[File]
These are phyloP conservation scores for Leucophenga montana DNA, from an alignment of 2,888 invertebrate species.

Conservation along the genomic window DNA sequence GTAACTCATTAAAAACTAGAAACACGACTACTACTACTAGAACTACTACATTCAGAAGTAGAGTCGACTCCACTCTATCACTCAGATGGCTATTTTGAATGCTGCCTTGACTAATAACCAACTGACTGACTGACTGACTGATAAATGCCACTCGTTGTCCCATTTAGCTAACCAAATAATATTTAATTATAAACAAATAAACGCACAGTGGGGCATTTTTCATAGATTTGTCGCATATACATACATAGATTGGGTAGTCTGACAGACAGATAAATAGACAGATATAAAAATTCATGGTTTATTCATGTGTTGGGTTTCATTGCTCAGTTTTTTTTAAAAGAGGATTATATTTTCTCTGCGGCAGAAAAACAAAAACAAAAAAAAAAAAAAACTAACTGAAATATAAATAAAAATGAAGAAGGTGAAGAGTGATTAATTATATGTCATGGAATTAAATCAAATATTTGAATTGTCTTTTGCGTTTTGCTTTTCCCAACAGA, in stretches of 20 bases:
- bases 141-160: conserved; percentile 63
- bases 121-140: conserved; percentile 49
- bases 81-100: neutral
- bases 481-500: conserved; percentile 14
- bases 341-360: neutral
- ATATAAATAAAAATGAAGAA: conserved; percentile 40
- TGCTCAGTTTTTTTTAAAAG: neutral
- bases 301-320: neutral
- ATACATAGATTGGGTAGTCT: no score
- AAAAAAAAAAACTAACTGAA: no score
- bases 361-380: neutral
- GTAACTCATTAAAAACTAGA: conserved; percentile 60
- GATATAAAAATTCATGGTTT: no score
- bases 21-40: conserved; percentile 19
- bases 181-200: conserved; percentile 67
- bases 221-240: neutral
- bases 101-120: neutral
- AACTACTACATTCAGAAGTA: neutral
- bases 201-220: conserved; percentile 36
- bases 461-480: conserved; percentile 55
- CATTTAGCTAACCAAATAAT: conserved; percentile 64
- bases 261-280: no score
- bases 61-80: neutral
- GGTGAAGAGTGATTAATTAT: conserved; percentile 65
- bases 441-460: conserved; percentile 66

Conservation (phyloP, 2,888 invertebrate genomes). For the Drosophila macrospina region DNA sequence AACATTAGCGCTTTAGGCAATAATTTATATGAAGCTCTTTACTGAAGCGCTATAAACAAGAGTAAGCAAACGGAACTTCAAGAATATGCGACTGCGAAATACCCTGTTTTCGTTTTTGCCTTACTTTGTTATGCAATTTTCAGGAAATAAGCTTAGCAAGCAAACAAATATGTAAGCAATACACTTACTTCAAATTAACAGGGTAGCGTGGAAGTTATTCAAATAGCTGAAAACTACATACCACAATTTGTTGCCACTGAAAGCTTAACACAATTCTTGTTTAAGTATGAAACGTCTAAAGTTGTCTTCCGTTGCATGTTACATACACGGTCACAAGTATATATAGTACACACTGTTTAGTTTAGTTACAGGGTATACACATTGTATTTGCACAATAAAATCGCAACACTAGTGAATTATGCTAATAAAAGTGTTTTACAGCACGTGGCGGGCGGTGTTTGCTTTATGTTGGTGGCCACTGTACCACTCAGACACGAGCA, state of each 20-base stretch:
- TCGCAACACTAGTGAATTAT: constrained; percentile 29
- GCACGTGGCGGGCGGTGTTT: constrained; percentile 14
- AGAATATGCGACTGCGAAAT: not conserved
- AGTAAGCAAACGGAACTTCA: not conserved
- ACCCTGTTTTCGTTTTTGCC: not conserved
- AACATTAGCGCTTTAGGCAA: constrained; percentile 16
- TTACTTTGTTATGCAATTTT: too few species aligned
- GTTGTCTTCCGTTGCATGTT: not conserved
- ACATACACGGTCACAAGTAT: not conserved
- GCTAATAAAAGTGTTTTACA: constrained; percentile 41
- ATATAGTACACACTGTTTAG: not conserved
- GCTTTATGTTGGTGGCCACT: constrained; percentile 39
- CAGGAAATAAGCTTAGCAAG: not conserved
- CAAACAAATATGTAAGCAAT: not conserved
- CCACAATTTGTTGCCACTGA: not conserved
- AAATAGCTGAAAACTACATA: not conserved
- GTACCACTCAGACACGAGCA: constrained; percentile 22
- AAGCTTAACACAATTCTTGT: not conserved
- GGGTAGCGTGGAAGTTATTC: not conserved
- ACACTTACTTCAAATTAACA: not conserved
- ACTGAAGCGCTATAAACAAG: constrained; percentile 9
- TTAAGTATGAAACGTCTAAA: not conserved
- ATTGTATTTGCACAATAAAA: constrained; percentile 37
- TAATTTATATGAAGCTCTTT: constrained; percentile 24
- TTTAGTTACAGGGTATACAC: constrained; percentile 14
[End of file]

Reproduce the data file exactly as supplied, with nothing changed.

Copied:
These are phyloP conservation scores for Leucophenga montana DNA, from an alignment of 2,888 invertebrate species.

Conservation along the genomic window DNA sequence GTAACTCATTAAAAACTAGAAACACGACTACTACTACTAGAACTACTACATTCAGAAGTAGAGTCGACTCCACTCTATCACTCAGATGGCTATTTTGAATGCTGCCTTGACTAATAACCAACTGACTGACTGACTGACTGATAAATGCCACTCGTTGTCCCATTTAGCTAACCAAATAATATTTAATTATAAACAAATAAACGCACAGTGGGGCATTTTTCATAGATTTGTCGCATATACATACATAGATTGGGTAGTCTGACAGACAGATAAATAGACAGATATAAAAATTCATGGTTTATTCATGTGTTGGGTTTCATTGCTCAGTTTTTTTTAAAAGAGGATTATATTTTCTCTGCGGCAGAAAAACAAAAACAAAAAAAAAAAAAAACTAACTGAAATATAAATAAAAATGAAGAAGGTGAAGAGTGATTAATTATATGTCATGGAATTAAATCAAATATTTGAATTGTCTTTTGCGTTTTGCTTTTCCCAACAGA, in stretches of 20 bases:
- bases 141-160: conserved; percentile 63
- bases 121-140: conserved; percentile 49
- bases 81-100: neutral
- bases 481-500: conserved; percentile 14
- bases 341-360: neutral
- ATATAAATAAAAATGAAGAA: conserved; percentile 40
- TGCTCAGTTTTTTTTAAAAG: neutral
- bases 301-320: neutral
- ATACATAGATTGGGTAGTCT: no score
- AAAAAAAAAAACTAACTGAA: no score
- bases 361-380: neutral
- GTAACTCATTAAAAACTAGA: conserved; percentile 60
- GATATAAAAATTCATGGTTT: no score
- bases 21-40: conserved; percentile 19
- bases 181-200: conserved; percentile 67
- bases 221-240: neutral
- bases 101-120: neutral
- AACTACTACATTCAGAAGTA: neutral
- bases 201-220: conserved; percentile 36
- bases 461-480: conserved; percentile 55
- CATTTAGCTAACCAAATAAT: conserved; percentile 64
- bases 261-280: no score
- bases 61-80: neutral
- GGTGAAGAGTGATTAATTAT: conserved; percentile 65
- bases 441-460: conserved; percentile 66

Conservation (phyloP, 2,888 invertebrate genomes). For the Drosophila macrospina region DNA sequence AACATTAGCGCTTTAGGCAATAATTTATATGAAGCTCTTTACTGAAGCGCTATAAACAAGAGTAAGCAAACGGAACTTCAAGAATATGCGACTGCGAAATACCCTGTTTTCGTTTTTGCCTTACTTTGTTATGCAATTTTCAGGAAATAAGCTTAGCAAGCAAACAAATATGTAAGCAATACACTTACTTCAAATTAACAGGGTAGCGTGGAAGTTATTCAAATAGCTGAAAACTACATACCACAATTTGTTGCCACTGAAAGCTTAACACAATTCTTGTTTAAGTATGAAACGTCTAAAGTTGTCTTCCGTTGCATGTTACATACACGGTCACAAGTATATATAGTACACACTGTTTAGTTTAGTTACAGGGTATACACATTGTATTTGCACAATAAAATCGCAACACTAGTGAATTATGCTAATAAAAGTGTTTTACAGCACGTGGCGGGCGGTGTTTGCTTTATGTTGGTGGCCACTGTACCACTCAGACACGAGCA, state of each 20-base stretch:
- TCGCAACACTAGTGAATTAT: constrained; percentile 29
- GCACGTGGCGGGCGGTGTTT: constrained; percentile 14
- AGAATATGCGACTGCGAAAT: not conserved
- AGTAAGCAAACGGAACTTCA: not conserved
- ACCCTGTTTTCGTTTTTGCC: not conserved
- AACATTAGCGCTTTAGGCAA: constrained; percentile 16
- TTACTTTGTTATGCAATTTT: too few species aligned
- GTTGTCTTCCGTTGCATGTT: not conserved
- ACATACACGGTCACAAGTAT: not conserved
- GCTAATAAAAGTGTTTTACA: constrained; percentile 41
- ATATAGTACACACTGTTTAG: not conserved
- GCTTTATGTTGGTGGCCACT: constrained; percentile 39
- CAGGAAATAAGCTTAGCAAG: not conserved
- CAAACAAATATGTAAGCAAT: not conserved
- CCACAATTTGTTGCCACTGA: not conserved
- AAATAGCTGAAAACTACATA: not conserved
- GTACCACTCAGACACGAGCA: constrained; percentile 22
- AAGCTTAACACAATTCTTGT: not conserved
- GGGTAGCGTGGAAGTTATTC: not conserved
- ACACTTACTTCAAATTAACA: not conserved
- ACTGAAGCGCTATAAACAAG: constrained; percentile 9
- TTAAGTATGAAACGTCTAAA: not conserved
- ATTGTATTTGCACAATAAAA: constrained; percentile 37
- TAATTTATATGAAGCTCTTT: constrained; percentile 24
- TTTAGTTACAGGGTATACAC: constrained; percentile 14